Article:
Dow Up, Ends Week Over 8000

The Dow has now gone up for four consecutive weeks, ending back over 8000. Did we hit bottom and is it now on the way up, or is this just a temporary upward swing?

Looking at the weakness in the economy with businesses continuing to go under, my fear is that the market will start dropping again. I am hoping that the market has already taken anticipated bad news, which could include G.M. declaring bankruptcy, into its current prices. On the other hand, any unanticipated bad news might also start the market tumbling again.

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Activist Judges Back Gay Marriage

Here’s some trivia to have on hand should you hear conservatives attack Democratic activist judges for court rulings supporting same-sex marriage. Following today’s Supreme Court decision in Iowa (previous post), Andrew Sullivan points out that several of the “activist judges” in states where the court ruled for marriage equality were appointed by Republicans.  This includes Mark Cady who wrote the Iowa opinion.

Massachusetts (Goodridge, 2003) Margaret Marshall, appointed by Chief Justice Gov. Weld (R) in 1996, elevated to Chief by Gov. Cellucci (R);

in 1999 California (In re Marriage Cases, 2008) Ronald George, Chief Justice appointed by Gov. Wilson (R) in 1991, elevated to Chief by Gov. Wilson (R);

in 1996 Connecticut (Kerrigan, 2008) Richard Palmer, Associate Justice appointed by Gov. Weicker (Ind.); in 1993 — Note that Weicker was a Republican during his time in the House and Senate. He won the governorship as an independent.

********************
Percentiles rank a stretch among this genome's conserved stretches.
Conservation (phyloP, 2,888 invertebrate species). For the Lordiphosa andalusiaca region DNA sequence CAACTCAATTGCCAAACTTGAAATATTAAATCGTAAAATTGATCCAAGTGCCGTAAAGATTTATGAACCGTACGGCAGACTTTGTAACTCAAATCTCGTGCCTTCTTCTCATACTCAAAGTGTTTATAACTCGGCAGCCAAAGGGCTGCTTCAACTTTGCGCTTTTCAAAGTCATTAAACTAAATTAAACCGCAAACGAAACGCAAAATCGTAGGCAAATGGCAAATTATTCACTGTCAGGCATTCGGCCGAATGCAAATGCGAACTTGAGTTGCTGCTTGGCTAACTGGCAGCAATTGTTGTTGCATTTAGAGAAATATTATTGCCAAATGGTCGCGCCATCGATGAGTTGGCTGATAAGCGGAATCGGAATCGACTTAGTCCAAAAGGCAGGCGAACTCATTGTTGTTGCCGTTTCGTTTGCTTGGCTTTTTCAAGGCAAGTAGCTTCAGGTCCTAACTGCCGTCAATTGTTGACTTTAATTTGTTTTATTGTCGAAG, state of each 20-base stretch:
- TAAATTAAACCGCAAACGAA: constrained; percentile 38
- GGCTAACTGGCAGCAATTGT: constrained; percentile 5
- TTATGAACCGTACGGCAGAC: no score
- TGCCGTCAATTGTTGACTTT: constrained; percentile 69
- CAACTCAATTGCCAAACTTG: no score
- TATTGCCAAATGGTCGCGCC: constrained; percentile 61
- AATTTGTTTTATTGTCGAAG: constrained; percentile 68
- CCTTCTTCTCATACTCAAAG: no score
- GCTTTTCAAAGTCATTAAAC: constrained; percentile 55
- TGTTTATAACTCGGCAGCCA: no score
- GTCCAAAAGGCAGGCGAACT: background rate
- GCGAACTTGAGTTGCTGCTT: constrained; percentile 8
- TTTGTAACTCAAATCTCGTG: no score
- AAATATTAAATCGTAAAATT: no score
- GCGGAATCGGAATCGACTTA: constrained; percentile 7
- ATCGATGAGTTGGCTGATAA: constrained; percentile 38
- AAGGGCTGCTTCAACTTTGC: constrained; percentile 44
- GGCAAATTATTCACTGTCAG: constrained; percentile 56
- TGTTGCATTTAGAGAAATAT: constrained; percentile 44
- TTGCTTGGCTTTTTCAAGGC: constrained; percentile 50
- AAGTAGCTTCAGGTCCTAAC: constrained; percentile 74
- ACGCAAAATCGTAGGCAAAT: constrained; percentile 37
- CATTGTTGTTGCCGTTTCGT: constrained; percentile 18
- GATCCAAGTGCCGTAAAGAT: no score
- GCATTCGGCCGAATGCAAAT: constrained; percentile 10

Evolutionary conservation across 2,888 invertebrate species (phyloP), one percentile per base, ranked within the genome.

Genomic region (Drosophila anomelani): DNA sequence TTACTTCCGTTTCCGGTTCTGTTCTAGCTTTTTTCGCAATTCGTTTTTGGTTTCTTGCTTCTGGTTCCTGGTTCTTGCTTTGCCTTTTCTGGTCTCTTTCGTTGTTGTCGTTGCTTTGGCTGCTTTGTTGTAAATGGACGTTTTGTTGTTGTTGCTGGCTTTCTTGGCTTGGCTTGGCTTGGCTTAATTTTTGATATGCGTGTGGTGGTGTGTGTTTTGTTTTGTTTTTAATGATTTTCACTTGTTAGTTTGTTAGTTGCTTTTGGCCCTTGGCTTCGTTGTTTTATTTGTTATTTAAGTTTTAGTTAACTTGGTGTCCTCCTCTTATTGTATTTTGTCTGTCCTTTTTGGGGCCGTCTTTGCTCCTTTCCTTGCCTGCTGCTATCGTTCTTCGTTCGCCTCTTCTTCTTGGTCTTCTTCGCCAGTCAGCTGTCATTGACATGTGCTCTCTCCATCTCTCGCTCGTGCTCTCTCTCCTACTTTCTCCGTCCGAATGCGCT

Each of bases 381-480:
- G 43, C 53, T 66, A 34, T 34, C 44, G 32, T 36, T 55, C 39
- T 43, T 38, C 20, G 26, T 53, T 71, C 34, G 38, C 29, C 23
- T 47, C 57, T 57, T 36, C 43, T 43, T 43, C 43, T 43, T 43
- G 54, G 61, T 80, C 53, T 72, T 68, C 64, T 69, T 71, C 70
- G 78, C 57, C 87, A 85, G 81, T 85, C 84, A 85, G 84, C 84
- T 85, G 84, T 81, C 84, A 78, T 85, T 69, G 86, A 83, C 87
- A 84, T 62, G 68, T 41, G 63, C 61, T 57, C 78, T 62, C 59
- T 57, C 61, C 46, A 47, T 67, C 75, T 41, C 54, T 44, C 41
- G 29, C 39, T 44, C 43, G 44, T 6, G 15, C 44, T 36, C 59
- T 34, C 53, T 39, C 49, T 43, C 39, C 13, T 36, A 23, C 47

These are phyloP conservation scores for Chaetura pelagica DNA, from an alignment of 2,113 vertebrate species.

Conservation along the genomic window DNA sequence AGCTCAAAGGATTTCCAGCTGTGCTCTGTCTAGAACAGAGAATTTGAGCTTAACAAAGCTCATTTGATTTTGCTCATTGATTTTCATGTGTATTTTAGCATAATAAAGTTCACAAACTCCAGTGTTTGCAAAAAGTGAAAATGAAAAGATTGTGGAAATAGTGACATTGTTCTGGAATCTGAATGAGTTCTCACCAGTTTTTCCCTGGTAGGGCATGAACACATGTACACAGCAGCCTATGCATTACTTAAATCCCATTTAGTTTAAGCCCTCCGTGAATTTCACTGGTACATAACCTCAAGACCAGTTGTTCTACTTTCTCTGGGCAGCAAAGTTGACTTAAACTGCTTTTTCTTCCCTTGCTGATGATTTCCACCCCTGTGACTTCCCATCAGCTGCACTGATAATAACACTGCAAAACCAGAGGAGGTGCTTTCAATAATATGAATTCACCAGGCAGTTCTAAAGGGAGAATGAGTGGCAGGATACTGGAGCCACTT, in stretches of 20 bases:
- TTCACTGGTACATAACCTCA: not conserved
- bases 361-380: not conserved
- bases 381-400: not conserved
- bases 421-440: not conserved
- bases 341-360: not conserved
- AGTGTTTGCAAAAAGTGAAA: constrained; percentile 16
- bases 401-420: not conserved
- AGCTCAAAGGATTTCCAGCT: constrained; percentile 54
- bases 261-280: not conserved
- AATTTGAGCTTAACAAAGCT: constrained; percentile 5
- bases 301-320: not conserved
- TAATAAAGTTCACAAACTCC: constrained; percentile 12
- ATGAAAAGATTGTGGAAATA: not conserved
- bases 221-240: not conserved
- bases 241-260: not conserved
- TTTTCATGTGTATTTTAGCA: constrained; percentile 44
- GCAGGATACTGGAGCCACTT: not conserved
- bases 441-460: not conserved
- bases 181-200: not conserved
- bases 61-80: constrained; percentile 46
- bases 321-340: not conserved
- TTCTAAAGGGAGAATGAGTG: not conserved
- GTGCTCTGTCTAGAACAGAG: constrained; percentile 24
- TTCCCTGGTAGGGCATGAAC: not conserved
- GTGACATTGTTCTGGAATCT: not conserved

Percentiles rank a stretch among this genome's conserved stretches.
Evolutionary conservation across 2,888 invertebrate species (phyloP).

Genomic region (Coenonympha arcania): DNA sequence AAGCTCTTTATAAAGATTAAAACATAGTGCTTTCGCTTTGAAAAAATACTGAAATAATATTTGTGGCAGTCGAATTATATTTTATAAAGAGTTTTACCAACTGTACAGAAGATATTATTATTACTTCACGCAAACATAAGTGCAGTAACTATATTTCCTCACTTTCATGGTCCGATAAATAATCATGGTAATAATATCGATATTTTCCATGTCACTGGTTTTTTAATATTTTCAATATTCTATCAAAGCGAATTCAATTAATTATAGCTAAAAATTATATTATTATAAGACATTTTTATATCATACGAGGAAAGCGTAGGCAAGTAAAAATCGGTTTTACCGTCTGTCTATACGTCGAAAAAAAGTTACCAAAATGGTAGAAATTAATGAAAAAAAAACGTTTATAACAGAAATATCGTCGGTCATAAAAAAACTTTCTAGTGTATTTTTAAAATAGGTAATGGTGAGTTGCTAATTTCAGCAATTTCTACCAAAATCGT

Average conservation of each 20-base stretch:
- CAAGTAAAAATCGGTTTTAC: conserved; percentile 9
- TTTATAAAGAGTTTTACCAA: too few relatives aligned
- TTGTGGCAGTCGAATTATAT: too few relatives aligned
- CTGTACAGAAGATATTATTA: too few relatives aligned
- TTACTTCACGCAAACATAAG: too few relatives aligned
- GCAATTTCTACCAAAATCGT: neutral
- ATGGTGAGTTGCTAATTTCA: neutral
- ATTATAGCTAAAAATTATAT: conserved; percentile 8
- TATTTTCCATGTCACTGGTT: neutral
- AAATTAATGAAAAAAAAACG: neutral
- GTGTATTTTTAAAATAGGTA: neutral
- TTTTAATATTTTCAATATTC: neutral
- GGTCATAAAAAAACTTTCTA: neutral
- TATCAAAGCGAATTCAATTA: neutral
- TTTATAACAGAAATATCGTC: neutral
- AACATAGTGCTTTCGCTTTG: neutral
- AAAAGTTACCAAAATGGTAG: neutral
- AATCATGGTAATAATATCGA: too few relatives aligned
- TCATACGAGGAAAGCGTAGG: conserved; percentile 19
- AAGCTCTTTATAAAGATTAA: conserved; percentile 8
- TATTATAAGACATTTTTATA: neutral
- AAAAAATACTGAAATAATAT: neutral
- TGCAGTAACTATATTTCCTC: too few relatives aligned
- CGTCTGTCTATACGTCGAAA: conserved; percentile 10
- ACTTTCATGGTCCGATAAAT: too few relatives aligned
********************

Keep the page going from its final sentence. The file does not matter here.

And today, in Iowa (Varnum, 2009) Mark Cady, Associate Justice, appointed by Gov. Branstad (R) in 1998.

Via Sullivan’s trackbacks I also note that Good As You reports out that “The chief justice of the court, Marsha Ternus, was also a Brandstad appointee.”

Advances for Marriage Equality In Iowa and Vermont

This has been quite a day with regards to reducing discrimination against homosexuals. The big news comes not from one of the more liberal states on the coasts but from the heartland. The Iowa Supreme Court ruling was also a victory for separation of church and state and the concept that religious organizations cannot use the power of the state to impose their beliefs upon others:

The Iowa Supreme Court this morning upheld a Polk County judge’s 2007 ruling that marriage should not be limited to one man and one woman.

The ruling, viewed nationally and at home as a victory for the gay rights movement and a setback for social conservatives, means Iowa’s 5,800 gay couples can legally marry in Iowa beginning April 24.

There are no residency rules for marriage in Iowa, so the rule would apply to any couple who wanted to travel to Iowa.